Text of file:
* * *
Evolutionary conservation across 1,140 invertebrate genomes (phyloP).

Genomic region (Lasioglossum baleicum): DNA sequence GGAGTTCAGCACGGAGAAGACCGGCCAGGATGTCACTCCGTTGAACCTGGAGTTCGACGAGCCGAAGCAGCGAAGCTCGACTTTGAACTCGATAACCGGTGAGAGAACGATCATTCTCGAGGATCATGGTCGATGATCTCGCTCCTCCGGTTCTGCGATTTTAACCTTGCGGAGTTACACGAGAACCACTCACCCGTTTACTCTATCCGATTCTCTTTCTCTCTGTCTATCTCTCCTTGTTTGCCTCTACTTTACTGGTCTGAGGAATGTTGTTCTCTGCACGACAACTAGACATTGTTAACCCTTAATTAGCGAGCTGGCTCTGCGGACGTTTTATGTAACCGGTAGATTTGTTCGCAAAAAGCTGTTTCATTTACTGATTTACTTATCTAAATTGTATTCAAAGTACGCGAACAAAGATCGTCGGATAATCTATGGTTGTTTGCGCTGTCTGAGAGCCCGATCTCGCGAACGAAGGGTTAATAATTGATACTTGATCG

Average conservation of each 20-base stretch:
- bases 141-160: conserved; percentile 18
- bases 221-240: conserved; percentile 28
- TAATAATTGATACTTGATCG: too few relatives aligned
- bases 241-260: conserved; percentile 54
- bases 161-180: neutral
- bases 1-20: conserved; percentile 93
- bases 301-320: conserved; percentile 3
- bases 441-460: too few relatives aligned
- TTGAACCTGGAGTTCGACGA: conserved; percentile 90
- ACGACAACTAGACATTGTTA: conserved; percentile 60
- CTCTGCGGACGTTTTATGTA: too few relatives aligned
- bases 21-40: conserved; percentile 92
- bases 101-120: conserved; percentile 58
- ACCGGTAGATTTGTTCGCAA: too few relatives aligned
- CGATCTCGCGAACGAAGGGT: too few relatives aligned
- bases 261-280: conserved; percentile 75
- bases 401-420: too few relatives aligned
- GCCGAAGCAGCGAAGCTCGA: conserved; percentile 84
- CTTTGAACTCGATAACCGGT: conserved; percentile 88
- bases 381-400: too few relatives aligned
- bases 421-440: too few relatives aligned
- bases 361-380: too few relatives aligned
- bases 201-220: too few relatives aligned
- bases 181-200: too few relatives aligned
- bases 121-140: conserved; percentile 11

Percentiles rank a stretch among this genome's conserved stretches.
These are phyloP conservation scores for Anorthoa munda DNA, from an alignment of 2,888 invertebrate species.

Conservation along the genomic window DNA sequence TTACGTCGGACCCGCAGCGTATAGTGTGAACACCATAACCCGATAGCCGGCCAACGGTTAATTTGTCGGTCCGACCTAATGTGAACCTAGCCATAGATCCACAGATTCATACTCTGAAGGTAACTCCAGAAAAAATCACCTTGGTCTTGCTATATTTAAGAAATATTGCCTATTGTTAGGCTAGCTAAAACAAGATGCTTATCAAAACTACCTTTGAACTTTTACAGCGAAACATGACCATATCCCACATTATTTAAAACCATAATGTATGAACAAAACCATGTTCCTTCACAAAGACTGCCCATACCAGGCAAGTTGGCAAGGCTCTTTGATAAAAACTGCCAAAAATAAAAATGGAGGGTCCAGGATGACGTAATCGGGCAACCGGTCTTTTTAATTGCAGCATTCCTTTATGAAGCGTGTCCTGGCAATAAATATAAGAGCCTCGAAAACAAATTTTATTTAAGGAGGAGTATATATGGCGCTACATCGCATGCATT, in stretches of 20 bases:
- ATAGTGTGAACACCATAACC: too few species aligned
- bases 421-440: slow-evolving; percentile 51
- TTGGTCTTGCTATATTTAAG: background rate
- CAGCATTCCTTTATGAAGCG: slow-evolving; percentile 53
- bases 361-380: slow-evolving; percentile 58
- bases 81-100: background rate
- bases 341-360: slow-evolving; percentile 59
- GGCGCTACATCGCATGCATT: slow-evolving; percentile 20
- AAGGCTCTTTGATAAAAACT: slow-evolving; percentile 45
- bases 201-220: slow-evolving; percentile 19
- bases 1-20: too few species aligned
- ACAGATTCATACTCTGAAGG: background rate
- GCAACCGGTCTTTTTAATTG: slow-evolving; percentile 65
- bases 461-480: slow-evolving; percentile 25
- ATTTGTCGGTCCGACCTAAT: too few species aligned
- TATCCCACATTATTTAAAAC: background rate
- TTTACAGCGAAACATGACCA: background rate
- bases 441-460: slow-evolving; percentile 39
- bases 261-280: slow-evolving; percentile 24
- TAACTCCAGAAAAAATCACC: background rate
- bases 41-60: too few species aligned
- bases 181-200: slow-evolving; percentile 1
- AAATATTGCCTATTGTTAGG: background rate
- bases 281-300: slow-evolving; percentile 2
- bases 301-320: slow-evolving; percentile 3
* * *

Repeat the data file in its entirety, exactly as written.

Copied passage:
Evolutionary conservation across 1,140 invertebrate genomes (phyloP).

Genomic region (Lasioglossum baleicum): DNA sequence GGAGTTCAGCACGGAGAAGACCGGCCAGGATGTCACTCCGTTGAACCTGGAGTTCGACGAGCCGAAGCAGCGAAGCTCGACTTTGAACTCGATAACCGGTGAGAGAACGATCATTCTCGAGGATCATGGTCGATGATCTCGCTCCTCCGGTTCTGCGATTTTAACCTTGCGGAGTTACACGAGAACCACTCACCCGTTTACTCTATCCGATTCTCTTTCTCTCTGTCTATCTCTCCTTGTTTGCCTCTACTTTACTGGTCTGAGGAATGTTGTTCTCTGCACGACAACTAGACATTGTTAACCCTTAATTAGCGAGCTGGCTCTGCGGACGTTTTATGTAACCGGTAGATTTGTTCGCAAAAAGCTGTTTCATTTACTGATTTACTTATCTAAATTGTATTCAAAGTACGCGAACAAAGATCGTCGGATAATCTATGGTTGTTTGCGCTGTCTGAGAGCCCGATCTCGCGAACGAAGGGTTAATAATTGATACTTGATCG

Average conservation of each 20-base stretch:
- bases 141-160: conserved; percentile 18
- bases 221-240: conserved; percentile 28
- TAATAATTGATACTTGATCG: too few relatives aligned
- bases 241-260: conserved; percentile 54
- bases 161-180: neutral
- bases 1-20: conserved; percentile 93
- bases 301-320: conserved; percentile 3
- bases 441-460: too few relatives aligned
- TTGAACCTGGAGTTCGACGA: conserved; percentile 90
- ACGACAACTAGACATTGTTA: conserved; percentile 60
- CTCTGCGGACGTTTTATGTA: too few relatives aligned
- bases 21-40: conserved; percentile 92
- bases 101-120: conserved; percentile 58
- ACCGGTAGATTTGTTCGCAA: too few relatives aligned
- CGATCTCGCGAACGAAGGGT: too few relatives aligned
- bases 261-280: conserved; percentile 75
- bases 401-420: too few relatives aligned
- GCCGAAGCAGCGAAGCTCGA: conserved; percentile 84
- CTTTGAACTCGATAACCGGT: conserved; percentile 88
- bases 381-400: too few relatives aligned
- bases 421-440: too few relatives aligned
- bases 361-380: too few relatives aligned
- bases 201-220: too few relatives aligned
- bases 181-200: too few relatives aligned
- bases 121-140: conserved; percentile 11

Percentiles rank a stretch among this genome's conserved stretches.
These are phyloP conservation scores for Anorthoa munda DNA, from an alignment of 2,888 invertebrate species.

Conservation along the genomic window DNA sequence TTACGTCGGACCCGCAGCGTATAGTGTGAACACCATAACCCGATAGCCGGCCAACGGTTAATTTGTCGGTCCGACCTAATGTGAACCTAGCCATAGATCCACAGATTCATACTCTGAAGGTAACTCCAGAAAAAATCACCTTGGTCTTGCTATATTTAAGAAATATTGCCTATTGTTAGGCTAGCTAAAACAAGATGCTTATCAAAACTACCTTTGAACTTTTACAGCGAAACATGACCATATCCCACATTATTTAAAACCATAATGTATGAACAAAACCATGTTCCTTCACAAAGACTGCCCATACCAGGCAAGTTGGCAAGGCTCTTTGATAAAAACTGCCAAAAATAAAAATGGAGGGTCCAGGATGACGTAATCGGGCAACCGGTCTTTTTAATTGCAGCATTCCTTTATGAAGCGTGTCCTGGCAATAAATATAAGAGCCTCGAAAACAAATTTTATTTAAGGAGGAGTATATATGGCGCTACATCGCATGCATT, in stretches of 20 bases:
- ATAGTGTGAACACCATAACC: too few species aligned
- bases 421-440: slow-evolving; percentile 51
- TTGGTCTTGCTATATTTAAG: background rate
- CAGCATTCCTTTATGAAGCG: slow-evolving; percentile 53
- bases 361-380: slow-evolving; percentile 58
- bases 81-100: background rate
- bases 341-360: slow-evolving; percentile 59
- GGCGCTACATCGCATGCATT: slow-evolving; percentile 20
- AAGGCTCTTTGATAAAAACT: slow-evolving; percentile 45
- bases 201-220: slow-evolving; percentile 19
- bases 1-20: too few species aligned
- ACAGATTCATACTCTGAAGG: background rate
- GCAACCGGTCTTTTTAATTG: slow-evolving; percentile 65
- bases 461-480: slow-evolving; percentile 25
- ATTTGTCGGTCCGACCTAAT: too few species aligned
- TATCCCACATTATTTAAAAC: background rate
- TTTACAGCGAAACATGACCA: background rate
- bases 441-460: slow-evolving; percentile 39
- bases 261-280: slow-evolving; percentile 24
- TAACTCCAGAAAAAATCACC: background rate
- bases 41-60: too few species aligned
- bases 181-200: slow-evolving; percentile 1
- AAATATTGCCTATTGTTAGG: background rate
- bases 281-300: slow-evolving; percentile 2
- bases 301-320: slow-evolving; percentile 3